# Problem A

Bitwise

Barr the Bear is playing the game *Bits* with Swanky Shen!

Bits is a very simple game. At the start, a circle of $N$ non-negative integers $A_1$, $A_2$, $A_3$, $\ldots $, $A_ N$ is shown to both players. That is, to the left of the integer $A_ i$ is the integer $A_{i-1}$ if $i > 1$; and the integer $A_ N$ otherwise. To the right of the integer $A_ i$ is the integer $A_{i+1}$ if $i < N$; and the integer $A_1$ otherwise. Also an integer $K$ is given to both players.

To win this game, one must divide the circle of integers
into exactly $K$
contiguous non-empty sections, such that the bitwise `AND` of the *powers* of all
sections is maximized. The power of a contiguous section of
integers is the bitwise `OR` of all
integers in that section.

Barr the Bear is lazy and knows that you are wise with bits. Hence, he has hired you to help him to win the game!

**Note:** The binary bitwise operators
`OR` and `AND`
operate on the base-$2$
representation of the integers and correspond to the operators
`|` and `&`
respectively in C++ or Java.

## Input

The first line contains integers $N$ and $K$ ($1 \leq K \leq N \leq 5\cdot 10^5$), namely the number of integers and the number of contiguous non-empty sections required.

The next line contains $N$ integers, the $i^\textrm {th}$ of which is the integer $A_ i$ ($0 \leq A_ i \leq 10^9$).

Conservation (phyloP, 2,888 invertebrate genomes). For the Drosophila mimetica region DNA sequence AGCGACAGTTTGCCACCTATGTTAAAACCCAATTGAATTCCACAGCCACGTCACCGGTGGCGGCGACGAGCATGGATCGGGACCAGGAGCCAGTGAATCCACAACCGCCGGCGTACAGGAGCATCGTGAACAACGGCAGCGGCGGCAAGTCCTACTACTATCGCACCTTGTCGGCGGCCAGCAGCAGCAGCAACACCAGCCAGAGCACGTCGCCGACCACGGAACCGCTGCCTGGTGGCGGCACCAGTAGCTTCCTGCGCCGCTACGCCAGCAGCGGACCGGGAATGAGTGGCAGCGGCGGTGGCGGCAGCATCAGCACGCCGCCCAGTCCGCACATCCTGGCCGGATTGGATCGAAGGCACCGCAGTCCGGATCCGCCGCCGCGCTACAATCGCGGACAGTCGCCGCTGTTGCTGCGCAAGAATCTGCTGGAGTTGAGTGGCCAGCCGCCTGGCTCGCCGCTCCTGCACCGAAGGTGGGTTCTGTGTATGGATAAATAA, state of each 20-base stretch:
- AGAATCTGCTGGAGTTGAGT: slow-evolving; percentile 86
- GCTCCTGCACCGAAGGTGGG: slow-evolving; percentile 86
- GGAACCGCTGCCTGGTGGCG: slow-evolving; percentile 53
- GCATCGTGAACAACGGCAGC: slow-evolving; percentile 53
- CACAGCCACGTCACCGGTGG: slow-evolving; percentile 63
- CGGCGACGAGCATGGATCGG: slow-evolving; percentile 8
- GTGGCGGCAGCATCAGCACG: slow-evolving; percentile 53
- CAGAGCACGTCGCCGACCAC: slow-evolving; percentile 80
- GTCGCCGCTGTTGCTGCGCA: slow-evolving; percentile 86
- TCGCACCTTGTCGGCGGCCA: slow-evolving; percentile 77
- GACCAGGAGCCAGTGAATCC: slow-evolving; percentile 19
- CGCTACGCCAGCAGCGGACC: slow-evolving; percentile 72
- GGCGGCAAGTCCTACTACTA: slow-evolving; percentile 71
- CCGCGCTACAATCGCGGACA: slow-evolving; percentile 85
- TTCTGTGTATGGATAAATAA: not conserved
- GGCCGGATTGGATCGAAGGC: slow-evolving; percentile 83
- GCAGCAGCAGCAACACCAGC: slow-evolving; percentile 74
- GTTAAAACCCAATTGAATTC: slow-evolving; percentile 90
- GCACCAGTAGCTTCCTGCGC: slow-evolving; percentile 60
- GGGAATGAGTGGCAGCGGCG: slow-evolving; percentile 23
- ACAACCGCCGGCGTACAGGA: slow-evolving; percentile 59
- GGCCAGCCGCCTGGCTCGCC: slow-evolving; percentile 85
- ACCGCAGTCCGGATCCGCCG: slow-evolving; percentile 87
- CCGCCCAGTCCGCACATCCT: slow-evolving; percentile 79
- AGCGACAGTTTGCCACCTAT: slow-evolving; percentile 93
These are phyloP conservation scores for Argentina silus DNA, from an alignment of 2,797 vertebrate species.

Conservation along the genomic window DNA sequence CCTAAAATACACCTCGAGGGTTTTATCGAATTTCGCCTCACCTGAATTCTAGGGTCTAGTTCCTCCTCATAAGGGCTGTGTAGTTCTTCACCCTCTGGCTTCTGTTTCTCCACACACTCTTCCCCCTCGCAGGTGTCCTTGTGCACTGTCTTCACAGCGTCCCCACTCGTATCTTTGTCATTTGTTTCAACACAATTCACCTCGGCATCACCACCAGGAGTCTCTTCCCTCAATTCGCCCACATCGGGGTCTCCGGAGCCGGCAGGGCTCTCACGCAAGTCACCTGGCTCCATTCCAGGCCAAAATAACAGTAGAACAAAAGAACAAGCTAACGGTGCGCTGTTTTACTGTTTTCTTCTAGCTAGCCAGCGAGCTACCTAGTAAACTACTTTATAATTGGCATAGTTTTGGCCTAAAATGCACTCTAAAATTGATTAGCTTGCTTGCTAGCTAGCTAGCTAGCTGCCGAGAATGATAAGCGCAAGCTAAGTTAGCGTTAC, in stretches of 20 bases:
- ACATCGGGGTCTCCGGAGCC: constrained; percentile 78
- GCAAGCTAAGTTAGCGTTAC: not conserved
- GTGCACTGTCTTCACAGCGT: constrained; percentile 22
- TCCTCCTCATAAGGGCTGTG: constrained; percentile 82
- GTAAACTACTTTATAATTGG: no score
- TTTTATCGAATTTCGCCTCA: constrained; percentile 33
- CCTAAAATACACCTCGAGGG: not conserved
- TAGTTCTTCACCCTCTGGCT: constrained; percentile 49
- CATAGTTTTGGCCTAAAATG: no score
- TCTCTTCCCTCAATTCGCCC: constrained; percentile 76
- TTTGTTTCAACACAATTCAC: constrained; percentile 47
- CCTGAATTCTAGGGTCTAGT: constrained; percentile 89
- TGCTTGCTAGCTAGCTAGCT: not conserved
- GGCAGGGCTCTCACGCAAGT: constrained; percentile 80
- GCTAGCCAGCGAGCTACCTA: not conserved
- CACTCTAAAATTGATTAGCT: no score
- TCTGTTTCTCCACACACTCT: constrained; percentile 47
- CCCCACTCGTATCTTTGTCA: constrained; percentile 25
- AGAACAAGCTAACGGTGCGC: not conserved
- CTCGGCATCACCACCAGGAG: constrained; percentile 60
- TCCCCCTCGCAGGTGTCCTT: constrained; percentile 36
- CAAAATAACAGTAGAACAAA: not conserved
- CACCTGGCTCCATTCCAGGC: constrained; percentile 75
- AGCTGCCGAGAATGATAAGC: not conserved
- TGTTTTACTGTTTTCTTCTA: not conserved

## Output

Output a single integer in one line: The maximum bitwise
`AND` of the powers of the sections in
an optimal division of the circle of integers.

## Explanation

In the first sample, the circle is $(2, 3, 4, 1)$. A possible division is
$(3, 4)$ and $(1, 2)$. $(3, 4)$ has power $7$ and $(1, 2)$ has power $3$. The bitwise `AND` of $7$
and $3$ is $3$. Note that a section can possibly
wrap around the circle.

In the second sample, a possible division is $(2, 2, 4)$, $(4)$, $(4, 2)$. The sections’ powers are
$6$, $4$ and $6$ respectively, which have bitwise
`AND` of $4$. Note that we require the sections
to be contiguous integers, so the division $(2, 4)$, $(2, 4)$, $(2, 4)$ is not permissible.

In the third sample, we can only have one section. This section will have all the integers, and thus have power $3$.

Sample Input 1 | Sample Output 1 |
---|---|

4 2 2 3 4 1 |
3 |

Sample Input 2 | Sample Output 2 |
---|---|

6 3 2 2 2 4 4 4 |
4 |

Sample Input 3 | Sample Output 3 |
---|---|

4 1 0 1 2 3 |
3 |